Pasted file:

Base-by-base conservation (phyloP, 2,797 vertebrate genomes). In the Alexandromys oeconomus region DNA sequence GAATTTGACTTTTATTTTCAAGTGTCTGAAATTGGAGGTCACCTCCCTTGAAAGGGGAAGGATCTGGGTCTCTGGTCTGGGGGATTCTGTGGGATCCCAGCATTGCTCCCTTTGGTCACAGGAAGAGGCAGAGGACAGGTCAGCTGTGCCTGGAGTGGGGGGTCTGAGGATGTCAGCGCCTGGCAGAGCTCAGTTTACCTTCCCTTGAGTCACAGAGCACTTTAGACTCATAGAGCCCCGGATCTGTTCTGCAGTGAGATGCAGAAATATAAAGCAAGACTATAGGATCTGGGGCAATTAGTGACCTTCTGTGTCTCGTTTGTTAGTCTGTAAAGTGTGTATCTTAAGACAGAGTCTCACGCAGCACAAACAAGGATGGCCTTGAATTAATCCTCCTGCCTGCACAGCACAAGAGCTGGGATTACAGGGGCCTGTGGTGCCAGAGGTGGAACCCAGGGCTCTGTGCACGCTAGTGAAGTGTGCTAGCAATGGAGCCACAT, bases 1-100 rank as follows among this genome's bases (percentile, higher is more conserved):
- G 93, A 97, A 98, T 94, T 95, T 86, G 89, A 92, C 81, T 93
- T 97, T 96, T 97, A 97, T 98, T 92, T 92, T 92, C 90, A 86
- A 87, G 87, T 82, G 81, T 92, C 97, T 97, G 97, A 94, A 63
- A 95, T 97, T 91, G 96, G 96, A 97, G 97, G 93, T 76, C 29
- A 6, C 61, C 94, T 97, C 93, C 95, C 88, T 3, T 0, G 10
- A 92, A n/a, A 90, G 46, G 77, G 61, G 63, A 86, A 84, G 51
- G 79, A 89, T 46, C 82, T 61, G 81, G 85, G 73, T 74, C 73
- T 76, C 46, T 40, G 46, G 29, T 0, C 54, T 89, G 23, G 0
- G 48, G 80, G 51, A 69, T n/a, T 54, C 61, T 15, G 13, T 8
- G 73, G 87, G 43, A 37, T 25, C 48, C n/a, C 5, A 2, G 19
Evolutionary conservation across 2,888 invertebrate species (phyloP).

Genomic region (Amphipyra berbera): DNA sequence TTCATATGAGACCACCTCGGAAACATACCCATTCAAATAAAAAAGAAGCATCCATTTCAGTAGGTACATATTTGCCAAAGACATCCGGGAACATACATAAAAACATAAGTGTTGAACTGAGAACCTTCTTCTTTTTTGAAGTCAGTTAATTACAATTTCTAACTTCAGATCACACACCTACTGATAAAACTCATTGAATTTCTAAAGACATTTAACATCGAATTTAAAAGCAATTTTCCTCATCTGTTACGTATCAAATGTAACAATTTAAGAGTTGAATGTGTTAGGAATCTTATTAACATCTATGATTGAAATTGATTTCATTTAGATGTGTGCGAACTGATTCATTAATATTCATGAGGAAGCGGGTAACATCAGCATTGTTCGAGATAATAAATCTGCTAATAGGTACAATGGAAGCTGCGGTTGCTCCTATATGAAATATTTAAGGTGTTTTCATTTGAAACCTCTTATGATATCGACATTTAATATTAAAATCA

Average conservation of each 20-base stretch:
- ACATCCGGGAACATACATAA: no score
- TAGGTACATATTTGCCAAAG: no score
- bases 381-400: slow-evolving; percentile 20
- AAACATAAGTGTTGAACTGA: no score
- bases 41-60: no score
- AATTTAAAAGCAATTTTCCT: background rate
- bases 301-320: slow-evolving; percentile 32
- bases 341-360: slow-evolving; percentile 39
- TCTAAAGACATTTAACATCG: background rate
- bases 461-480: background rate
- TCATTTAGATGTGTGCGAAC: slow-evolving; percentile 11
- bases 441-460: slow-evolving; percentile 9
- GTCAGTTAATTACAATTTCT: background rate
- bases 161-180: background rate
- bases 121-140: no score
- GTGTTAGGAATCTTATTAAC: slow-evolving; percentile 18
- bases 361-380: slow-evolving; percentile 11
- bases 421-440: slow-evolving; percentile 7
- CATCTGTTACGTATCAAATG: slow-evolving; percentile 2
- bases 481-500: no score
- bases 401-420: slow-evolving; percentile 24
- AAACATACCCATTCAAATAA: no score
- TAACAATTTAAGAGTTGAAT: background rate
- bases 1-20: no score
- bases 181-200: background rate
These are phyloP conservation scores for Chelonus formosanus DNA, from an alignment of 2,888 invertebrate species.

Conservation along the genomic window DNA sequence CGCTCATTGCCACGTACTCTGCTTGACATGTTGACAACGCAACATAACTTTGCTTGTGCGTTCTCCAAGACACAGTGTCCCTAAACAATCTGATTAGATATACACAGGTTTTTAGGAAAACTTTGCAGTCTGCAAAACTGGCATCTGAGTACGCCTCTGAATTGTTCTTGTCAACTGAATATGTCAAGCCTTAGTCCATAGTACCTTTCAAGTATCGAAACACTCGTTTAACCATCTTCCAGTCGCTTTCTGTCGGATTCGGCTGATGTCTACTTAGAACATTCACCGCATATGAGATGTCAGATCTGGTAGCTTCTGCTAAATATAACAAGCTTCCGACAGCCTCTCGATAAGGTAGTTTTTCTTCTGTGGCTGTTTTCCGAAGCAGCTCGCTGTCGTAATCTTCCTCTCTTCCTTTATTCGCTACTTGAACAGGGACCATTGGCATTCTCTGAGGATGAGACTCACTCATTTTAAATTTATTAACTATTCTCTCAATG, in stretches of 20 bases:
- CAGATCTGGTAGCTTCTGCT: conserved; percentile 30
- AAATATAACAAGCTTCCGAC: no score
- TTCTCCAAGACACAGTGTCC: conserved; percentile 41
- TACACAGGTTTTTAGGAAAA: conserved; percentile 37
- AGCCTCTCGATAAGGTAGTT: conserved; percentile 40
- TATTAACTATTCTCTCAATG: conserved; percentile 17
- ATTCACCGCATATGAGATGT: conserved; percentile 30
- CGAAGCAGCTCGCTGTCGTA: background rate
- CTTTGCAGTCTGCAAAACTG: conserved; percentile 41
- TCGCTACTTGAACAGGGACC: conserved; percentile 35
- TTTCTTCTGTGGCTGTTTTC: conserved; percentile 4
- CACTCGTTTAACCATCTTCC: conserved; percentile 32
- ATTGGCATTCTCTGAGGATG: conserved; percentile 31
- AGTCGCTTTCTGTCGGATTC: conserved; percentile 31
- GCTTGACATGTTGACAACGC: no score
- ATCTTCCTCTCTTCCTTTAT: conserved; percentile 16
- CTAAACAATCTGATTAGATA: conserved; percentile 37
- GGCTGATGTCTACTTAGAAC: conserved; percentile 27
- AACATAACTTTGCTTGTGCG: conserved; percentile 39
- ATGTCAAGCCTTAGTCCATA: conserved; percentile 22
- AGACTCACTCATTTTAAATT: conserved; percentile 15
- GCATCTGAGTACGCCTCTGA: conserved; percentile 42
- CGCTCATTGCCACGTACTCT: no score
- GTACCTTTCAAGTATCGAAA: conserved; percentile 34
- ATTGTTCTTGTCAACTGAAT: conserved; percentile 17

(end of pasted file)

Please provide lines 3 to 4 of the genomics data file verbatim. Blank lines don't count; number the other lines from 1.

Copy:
- T 97, T 96, T 97, A 97, T 98, T 92, T 92, T 92, C 90, A 86
- A 87, G 87, T 82, G 81, T 92, C 97, T 97, G 97, A 94, A 63